Musicians are waiting patiently as AI tools like Dalle 2 and Midjourney roll out to the visual art world (i.e. Twitter and Reddit). Achieving the seemingly impossible, neural networks have empowered non-artists to transform their words and ideas into a collection of high quality AI-generated images, almost instantaneously. So how much longer do we have to wait until something similar is available for music producers?
Currently the closest option out there is AudioCipher, a MIDI plugin that translates words and phrases into melodies within the DAW. Your music is generated through a transcoding algorithm with rhythm randomization. It's still up to the musician to take this inspiration and create a full song out of it. But it might not be long until text-based AI music apps generate the full arrangement. We'll see.
So in the mean time, we're watching closely as competitors go head to head in the text-to-image space. In this article we'll share an overview of what Midjourney is and how to use it to create images for your album art. They recently released V4, a super powerful update that makes hyper-realistic images.
Quick Overview: How Midjourney Works
Unlike its competitors, Midjourney loads within a private discord community. This may seem like an odd choice at first, but the Discord medium comes with a number of perks that might not be obvious. For example, mobile users of Dalle Mini (Craiyon) and Dalle 2 have to keep their phone open to that browser window while the image renders, or the system crashes.
MidJourney's decision to render images in Discord has a big impact for mobile users. It means you can open and close the app to do other tasks while the images load. When you navigate away from Discord and come back later, all the images are ready to go. In contrast, browser-based Dalle apps force mobile users to generate one set of images at a time and wait while they render.
Choosing an image prompt
When you've signed up and logged into MidJourney on Discord, you'll have a few options for where to start generating images. There are dozens of "general" channels that are available to free users. You'll get to see a stream of content generated by people around the world. Maybe you'll catch some inspiration there.
If you prefer to keep images private, you can sign up for a paid account and move your prompts over to a chat with the MidJourney bot. The bot will listen for special commands from you, like "/imagine prompt:", that summon the main image generator function. From there, you can type in a short phrase or even a full paragraph of descriptive text.
Below is an example of what MidJourney did with the simple phrase "A musical sorcerer". Within sixty seconds, we had four images depicting the concept of a wizard with their instruments. Beneath the renders, MidJourney provides a set of clickable boxes labeled U1-4 and V1-4.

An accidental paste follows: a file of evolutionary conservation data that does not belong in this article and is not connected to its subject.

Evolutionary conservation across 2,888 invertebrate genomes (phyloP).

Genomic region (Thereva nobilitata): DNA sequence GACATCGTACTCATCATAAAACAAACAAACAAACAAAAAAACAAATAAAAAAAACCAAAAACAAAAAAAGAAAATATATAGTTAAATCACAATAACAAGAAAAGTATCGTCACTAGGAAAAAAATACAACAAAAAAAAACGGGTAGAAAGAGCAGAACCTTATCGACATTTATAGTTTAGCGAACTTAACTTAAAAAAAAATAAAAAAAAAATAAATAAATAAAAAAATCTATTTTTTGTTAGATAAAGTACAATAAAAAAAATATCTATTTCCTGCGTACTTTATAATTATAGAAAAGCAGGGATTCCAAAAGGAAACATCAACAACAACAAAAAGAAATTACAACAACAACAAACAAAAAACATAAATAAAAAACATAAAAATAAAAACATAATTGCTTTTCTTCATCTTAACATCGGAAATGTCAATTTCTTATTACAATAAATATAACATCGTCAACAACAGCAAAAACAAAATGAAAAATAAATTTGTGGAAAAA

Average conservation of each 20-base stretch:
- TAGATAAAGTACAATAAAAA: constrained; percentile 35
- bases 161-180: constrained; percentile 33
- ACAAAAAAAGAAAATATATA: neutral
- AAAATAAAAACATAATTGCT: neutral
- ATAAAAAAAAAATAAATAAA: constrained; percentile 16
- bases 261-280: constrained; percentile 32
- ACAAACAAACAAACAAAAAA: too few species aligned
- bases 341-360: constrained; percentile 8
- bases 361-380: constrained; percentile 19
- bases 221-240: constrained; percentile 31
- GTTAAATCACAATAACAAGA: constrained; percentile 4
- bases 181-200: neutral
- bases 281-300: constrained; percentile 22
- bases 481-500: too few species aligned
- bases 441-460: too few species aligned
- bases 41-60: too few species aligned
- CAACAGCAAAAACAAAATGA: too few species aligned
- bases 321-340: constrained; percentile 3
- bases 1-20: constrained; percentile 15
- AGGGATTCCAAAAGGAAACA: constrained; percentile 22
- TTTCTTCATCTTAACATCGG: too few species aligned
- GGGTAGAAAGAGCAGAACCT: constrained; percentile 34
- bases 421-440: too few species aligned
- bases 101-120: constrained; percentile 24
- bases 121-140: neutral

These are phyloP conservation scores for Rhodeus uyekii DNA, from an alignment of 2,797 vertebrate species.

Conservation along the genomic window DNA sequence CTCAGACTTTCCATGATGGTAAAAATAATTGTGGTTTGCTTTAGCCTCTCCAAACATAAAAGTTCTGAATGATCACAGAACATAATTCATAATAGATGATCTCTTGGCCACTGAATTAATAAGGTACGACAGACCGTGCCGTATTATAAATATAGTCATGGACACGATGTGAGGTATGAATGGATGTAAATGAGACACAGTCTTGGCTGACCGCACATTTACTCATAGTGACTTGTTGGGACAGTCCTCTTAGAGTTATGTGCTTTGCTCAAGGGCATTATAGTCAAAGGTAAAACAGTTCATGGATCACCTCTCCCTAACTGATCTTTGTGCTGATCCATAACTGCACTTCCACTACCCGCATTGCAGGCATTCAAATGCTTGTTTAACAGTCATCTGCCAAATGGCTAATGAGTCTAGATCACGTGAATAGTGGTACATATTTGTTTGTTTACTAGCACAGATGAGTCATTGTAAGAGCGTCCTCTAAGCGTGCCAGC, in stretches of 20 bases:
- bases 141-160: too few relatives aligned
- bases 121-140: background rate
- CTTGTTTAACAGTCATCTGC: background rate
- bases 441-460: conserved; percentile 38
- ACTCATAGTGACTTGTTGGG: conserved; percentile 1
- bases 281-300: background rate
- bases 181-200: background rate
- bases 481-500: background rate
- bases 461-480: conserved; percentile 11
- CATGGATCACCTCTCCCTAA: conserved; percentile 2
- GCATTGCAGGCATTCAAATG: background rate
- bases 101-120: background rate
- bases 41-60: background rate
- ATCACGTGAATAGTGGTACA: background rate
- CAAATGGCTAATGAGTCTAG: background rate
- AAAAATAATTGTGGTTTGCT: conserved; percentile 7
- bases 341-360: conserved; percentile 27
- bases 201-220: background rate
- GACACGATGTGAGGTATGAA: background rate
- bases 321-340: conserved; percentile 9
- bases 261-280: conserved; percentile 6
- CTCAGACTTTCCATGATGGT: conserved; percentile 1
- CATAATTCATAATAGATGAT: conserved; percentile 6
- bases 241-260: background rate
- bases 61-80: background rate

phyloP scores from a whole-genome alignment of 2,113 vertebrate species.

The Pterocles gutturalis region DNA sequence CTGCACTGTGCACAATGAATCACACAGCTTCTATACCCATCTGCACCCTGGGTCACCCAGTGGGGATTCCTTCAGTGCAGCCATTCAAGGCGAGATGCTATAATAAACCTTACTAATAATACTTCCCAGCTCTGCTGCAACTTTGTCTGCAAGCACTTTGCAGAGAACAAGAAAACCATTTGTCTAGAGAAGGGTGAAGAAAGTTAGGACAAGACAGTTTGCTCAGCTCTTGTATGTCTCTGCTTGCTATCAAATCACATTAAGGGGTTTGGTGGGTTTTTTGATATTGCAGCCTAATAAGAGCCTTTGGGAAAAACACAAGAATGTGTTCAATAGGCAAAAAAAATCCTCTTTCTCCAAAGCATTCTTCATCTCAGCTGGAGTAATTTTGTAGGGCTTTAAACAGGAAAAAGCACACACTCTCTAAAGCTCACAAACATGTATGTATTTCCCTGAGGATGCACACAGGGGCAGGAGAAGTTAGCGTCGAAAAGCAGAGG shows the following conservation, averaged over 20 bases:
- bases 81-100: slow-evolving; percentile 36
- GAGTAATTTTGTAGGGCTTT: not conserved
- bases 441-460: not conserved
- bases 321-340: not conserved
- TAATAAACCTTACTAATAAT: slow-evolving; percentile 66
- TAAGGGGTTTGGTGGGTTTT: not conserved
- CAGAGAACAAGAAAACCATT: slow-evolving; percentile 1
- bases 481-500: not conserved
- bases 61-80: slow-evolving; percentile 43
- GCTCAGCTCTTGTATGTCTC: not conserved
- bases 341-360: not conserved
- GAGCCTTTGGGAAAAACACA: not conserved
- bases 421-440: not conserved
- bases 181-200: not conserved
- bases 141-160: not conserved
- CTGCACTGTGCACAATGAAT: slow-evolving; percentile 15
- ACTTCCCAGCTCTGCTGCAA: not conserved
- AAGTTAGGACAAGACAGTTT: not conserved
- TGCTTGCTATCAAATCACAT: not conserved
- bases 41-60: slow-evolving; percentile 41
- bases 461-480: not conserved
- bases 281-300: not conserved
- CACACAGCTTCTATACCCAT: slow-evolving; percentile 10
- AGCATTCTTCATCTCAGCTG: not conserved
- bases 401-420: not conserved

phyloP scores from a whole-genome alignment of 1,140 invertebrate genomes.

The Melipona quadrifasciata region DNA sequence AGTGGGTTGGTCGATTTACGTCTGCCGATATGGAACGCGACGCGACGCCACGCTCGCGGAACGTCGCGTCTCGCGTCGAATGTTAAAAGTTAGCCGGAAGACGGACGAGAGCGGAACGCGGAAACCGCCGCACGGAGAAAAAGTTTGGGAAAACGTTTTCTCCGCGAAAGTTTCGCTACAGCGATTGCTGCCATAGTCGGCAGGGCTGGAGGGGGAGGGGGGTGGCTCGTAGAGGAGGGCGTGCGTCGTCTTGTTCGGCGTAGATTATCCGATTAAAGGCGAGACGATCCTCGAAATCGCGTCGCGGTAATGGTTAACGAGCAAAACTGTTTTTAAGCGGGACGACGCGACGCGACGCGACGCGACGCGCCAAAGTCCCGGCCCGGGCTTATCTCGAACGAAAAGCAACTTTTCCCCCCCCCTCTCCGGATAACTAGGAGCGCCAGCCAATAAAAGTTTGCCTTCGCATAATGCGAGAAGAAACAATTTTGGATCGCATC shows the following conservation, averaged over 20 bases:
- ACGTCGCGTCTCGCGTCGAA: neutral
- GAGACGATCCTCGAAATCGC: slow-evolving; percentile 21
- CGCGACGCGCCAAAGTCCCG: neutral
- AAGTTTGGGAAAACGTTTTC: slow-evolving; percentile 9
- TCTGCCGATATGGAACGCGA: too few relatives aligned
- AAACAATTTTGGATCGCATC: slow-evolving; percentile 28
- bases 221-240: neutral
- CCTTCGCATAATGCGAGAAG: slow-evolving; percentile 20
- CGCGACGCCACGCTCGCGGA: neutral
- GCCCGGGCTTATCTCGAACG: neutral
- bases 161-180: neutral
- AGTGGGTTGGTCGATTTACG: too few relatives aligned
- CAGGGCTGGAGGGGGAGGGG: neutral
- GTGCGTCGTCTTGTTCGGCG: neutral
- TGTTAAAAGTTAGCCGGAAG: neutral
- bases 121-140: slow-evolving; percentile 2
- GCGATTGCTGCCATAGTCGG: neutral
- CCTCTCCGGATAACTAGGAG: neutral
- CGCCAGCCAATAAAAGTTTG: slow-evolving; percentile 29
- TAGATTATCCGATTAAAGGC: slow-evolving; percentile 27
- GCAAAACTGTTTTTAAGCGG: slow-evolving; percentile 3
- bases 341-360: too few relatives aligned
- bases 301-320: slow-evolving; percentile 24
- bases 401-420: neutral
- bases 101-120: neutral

The U1-4 options in MidJourney refer to the option for upscaling one of the four images that were generated. In other words, you can increase the detail and resolution of a target image twice, until you come away with what you wanted. On the other hand, if you prefer to see some variations on one of the images, use the V1-4 options to create slightly different versions.
If the art style isn't quite what you had in mind, you can always build upon the concept by adding more descriptors. Instead of a digital painting, what if our musical sorcerer was designed to look like a muppet?
Here's what happened when we asked for four variations on a design we liked:
Lastly, we chose the image that looked the closest to our vision. It needed to have an obvious musical instrument, so we picked that version and upscaled it. In the end we had a banjo-wielding muppet wizard who seemed to in fact be made from felt and yarn:
From MidJourney to MIDI-Journey
For as much hype as MidJourney and Dalle have enjoyed in the visual arts, AI music apps seem to be lagging behind. The same $1B tech company responsible for Dalle has also been generating music tech like Jukebox and Musenet. Jukebox in particular has been shown to transform text into music, but with less flexible parameters for the input.
The text input on Jukebox allows for a genre of music in the style of a particular artist. Examples we've seen don't attempt to pair genres with unrelated artists. They generate full songs, albeit with warbly instruments and garbled vocals. The tech is not available for public use at this time.
Site visitors at JukeBox can read the lyrical output as they listen to the music, thanks to Soundcloud's karaoke feature. Here's an example of some music and lyrics generated in the style of Tupac:
Entertaining as it is to see how AI generates music from text, here at AudioCipher we've always dreamed of something greater. We created a tool that generates MIDI files that producers can edit and build upon. As natural language processing APIs become readily available, we will be standing by ready to hook up our VST to a neural network that interprets the meaning and emotional qualities of a phrase.
AudioCipher has been adopted by thousands of musicians and beatmakers, as a source of creative inspiration. It generates MIDI melodies in the key signature of your choice, with control over the rhythmic output. Just drag the phrase to your virtual instrument to hear it played back with any sound patch.
So what do you want to see from AudioCipher in the coming years?
Would you prefer that AudioCipher generate a single melody and let you build it into your own song, to retain creative agency?
Or would you prefer to see AudioCipher move in the direction of software like MidJourney and Jukebox, so that the notes and arrangement of our output evoke and symbolize the words you type in?
We're listening to your input and will build the next app versions accordingly.